However, several of Virgin’s Dreamliners have been grounded for weeks following engine issues with the Rolls Royce Trent 1000s. The airline is currently leasing some of Air Berlin’s former A330-200s to replace this lost capacity. Perhaps this experience has made them fall out of love with the Boeing plane?

At the end of the day, the decision will come down to the crucial factor of finance. While the 787-9s list price is $292.5m, the A330-800neo comes in at just $259.9m. While we understand airlines rarely pay list price for any aircraft, starting out $32m cheaper is a good place to be. However, the -800 variant hasn’t proven to be particularly popular, and if Virgin are looking at the -900, the list price is on a par with the Dreamliner at $296.4m.

It’s going to depend what discounts are offered. Virgin are very closely allied with Delta, who are an Airbus only airline. They’ve also ordered the A330neo and may have some sway with Airbus to press for even better discounts for Virgin.

What do you think? Will the A330neo be a good investment for Virgin, or should they stick with the Dreamliner?

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Karin

Because it’s not BOEING, and your benchmark are made to outline BOIENG

Matt

Airbus probably offered a bigger discount on the A330 than Boeing was willing to offer. At the end of the day, list prices mean absolutely nothing. I wish they would stop being referred to in articles. ( I will give credit that it was at spelled out clearly on this article that airlines don’t pay list.) Each order is a separate contract. Boeing has been doing it too. If it wasn’t for pricing they wouldn’t have sold a new 737 in a very long time to anyone besides Southwest, and even they would be weighing their options. Boeing has even… Read more »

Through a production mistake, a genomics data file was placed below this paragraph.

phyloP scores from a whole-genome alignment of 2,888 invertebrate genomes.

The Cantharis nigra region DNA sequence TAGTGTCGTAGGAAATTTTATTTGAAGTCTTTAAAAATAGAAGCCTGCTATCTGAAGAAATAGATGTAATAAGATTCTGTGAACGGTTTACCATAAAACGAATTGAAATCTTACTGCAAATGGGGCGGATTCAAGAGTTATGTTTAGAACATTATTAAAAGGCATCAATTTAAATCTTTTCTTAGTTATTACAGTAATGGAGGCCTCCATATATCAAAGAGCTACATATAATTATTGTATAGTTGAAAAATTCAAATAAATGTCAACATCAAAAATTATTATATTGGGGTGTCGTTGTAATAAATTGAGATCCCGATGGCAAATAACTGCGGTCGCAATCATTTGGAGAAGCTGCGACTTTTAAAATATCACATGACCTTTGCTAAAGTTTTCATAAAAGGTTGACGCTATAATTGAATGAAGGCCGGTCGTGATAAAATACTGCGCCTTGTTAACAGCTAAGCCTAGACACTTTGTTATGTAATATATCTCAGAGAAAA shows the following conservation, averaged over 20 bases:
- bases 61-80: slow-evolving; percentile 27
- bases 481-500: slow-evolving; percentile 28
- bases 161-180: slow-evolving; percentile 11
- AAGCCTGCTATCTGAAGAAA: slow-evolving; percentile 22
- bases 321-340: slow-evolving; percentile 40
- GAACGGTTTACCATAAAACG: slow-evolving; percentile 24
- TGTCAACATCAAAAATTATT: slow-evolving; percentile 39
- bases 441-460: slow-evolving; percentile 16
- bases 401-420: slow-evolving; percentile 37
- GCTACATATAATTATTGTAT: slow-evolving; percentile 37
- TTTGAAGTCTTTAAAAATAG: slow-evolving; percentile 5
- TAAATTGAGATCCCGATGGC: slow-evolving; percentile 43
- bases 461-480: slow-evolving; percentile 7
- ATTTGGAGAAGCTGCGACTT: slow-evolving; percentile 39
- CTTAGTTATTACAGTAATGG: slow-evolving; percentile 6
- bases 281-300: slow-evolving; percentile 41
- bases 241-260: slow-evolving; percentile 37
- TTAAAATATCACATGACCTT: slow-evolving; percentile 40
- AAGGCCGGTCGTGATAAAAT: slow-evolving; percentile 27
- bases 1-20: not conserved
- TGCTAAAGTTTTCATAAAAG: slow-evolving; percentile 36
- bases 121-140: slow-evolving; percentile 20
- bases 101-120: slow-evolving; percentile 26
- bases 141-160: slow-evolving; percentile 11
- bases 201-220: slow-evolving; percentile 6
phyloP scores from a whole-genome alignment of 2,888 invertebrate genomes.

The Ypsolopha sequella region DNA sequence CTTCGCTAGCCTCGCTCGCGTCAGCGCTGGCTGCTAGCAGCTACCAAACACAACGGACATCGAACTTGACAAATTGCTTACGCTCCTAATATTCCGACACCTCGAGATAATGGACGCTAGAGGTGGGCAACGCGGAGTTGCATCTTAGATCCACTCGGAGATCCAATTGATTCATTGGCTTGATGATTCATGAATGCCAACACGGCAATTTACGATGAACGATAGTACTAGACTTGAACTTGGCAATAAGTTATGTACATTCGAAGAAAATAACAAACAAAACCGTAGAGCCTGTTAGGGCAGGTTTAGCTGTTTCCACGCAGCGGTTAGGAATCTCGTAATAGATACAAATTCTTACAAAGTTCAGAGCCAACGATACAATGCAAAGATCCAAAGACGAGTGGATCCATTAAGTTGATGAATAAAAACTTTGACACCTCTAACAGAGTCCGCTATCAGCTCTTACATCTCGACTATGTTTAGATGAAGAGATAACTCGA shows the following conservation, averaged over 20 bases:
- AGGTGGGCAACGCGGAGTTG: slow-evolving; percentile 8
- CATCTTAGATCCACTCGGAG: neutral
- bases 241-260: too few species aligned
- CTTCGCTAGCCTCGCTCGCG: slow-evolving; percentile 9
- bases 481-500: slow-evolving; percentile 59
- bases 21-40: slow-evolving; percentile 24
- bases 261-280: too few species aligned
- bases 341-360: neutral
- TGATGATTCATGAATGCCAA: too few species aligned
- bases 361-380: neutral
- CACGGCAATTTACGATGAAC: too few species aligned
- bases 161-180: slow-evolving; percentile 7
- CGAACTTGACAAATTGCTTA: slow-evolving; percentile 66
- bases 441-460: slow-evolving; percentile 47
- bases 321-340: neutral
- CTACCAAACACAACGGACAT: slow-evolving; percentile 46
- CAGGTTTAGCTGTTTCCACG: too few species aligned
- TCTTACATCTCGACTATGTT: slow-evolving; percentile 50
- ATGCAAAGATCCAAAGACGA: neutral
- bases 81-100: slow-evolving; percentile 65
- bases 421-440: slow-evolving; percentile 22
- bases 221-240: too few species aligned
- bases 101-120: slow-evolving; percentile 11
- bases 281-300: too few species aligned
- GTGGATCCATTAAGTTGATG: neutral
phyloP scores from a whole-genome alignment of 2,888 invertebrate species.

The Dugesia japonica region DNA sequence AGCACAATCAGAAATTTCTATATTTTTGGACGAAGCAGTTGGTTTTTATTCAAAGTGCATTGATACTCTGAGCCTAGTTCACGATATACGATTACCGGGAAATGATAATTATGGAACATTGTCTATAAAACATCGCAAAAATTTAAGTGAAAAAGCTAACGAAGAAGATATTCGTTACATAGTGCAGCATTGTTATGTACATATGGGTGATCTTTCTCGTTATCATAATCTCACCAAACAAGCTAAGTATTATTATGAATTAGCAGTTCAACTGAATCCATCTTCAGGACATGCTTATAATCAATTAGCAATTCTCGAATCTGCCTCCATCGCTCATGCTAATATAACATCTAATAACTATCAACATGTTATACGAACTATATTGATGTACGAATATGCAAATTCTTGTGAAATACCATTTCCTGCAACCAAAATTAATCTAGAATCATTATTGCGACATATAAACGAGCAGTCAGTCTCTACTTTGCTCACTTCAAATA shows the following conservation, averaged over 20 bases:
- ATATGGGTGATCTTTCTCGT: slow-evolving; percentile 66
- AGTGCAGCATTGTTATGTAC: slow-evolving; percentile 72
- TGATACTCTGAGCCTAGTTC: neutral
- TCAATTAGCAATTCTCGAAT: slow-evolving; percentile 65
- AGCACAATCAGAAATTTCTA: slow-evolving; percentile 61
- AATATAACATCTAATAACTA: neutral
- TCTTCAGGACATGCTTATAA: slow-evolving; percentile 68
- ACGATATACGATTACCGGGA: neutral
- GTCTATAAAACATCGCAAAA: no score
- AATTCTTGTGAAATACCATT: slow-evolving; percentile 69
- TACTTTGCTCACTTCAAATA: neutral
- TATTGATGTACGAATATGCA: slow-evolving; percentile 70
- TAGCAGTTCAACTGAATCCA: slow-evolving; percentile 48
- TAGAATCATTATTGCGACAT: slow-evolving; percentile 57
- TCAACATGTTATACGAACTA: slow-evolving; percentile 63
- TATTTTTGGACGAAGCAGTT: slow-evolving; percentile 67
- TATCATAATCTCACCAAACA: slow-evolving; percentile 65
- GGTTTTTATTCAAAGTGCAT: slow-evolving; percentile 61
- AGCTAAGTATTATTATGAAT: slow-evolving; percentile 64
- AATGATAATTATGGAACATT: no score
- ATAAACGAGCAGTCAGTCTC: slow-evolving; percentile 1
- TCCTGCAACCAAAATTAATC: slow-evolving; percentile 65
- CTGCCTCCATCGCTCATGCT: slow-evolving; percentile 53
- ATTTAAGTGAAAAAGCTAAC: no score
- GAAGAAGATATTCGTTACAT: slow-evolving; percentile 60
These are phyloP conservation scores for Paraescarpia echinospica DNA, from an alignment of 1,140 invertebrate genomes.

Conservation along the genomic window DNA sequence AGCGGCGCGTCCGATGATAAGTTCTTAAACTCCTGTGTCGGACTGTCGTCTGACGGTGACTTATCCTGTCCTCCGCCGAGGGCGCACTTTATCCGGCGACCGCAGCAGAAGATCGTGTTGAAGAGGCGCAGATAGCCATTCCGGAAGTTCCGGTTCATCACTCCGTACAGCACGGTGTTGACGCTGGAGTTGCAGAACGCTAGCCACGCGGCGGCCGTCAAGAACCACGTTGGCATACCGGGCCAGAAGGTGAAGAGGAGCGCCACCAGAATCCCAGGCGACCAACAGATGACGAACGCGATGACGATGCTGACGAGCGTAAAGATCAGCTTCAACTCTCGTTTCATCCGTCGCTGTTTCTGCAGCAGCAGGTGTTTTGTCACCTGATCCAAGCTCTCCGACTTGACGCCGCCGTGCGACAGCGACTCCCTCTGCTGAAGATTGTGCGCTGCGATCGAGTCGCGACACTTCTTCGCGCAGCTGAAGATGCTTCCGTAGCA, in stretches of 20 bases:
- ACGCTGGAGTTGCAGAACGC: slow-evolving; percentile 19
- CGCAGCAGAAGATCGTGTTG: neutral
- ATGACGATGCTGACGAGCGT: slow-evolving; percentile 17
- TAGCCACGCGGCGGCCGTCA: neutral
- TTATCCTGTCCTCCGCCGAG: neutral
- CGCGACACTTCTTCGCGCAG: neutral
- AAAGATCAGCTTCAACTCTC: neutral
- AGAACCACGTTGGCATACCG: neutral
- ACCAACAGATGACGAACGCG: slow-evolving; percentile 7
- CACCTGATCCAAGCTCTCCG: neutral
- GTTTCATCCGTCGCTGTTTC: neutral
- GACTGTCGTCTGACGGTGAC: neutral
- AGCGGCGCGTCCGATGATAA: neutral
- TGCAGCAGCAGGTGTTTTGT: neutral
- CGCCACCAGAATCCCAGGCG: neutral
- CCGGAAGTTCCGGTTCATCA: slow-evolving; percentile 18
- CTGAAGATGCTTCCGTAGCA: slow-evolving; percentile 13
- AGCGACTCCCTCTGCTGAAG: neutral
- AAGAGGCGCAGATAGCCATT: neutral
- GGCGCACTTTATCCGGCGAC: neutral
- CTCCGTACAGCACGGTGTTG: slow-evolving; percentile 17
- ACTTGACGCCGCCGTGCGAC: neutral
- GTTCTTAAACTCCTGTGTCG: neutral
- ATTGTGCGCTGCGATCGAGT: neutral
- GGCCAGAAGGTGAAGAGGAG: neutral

David

Delta is NOT an “Airbus only airline”.
They fly Boeing, Embraer and Bombardier aircraft.

Vince

Agree. It should be “Airbus focused airline”
once the MD, Embraer and Boeing narrowbody retires from the Delta fleet, the only non-airbus plane in delta’s fleet would be the B777.

Norm

Branson, I’am sure knows the Pros and Cons of both Aircrafts, and will be making the right decision based on Pricing, Reliability, and Flight Economics. I flew in both, and have a liking for the A330 for it’s confortable seating Pitch.

Ng Fook Meng

Couple of opportunities lies in the options available: 1. Fleet rationalization – the current fleet is an operstional challenge. In view of VA having placed an order for 12 A350s, it would be strategic to rationalise its fleet to just 2 types ie: the B787s and A350s. This fleet will be efficient and competitive for the next decade. 2. The above would substantially simplify the operations – flight crew training and deployment, engineering – expertise, tooling and spares, ground, catering and cargo support. 3. Maintaining the 2 competing types also: – reduces the business risk of any one type being… Read more »

Parker West

The 330neo is still a 1992 aircraft with new engines that can’t come close to the fuel economy shown with the composite 787. If the AirBus discount is substantial; and Virgin thinks fuel costs will take a dive and remain low for a very long time, maybe it’s a go. I think however Virgin is playing the 330 game to chisel a greater discount from Boeing. The quicker Virgin Australia can sell off or return their 340’s the better. Aircraft-introduced-seats-range-fuel burn mpg- PER SEAT MILE FUEL USE *Airbus A330-300 1992 262 3,000 nmi (5,600 km) 6.25 kg/km (22.2 lb/mi) 2.98 L/100 km (79 mpg‑US)[57] *Airbus A330neo-900 2016… Read more »

RICHARD JOHNSON JR

Virgin will buy the A330neo. Delta owns 49% of Virgin Atlantic and has 35 orders of the A330neo and no 787 orders.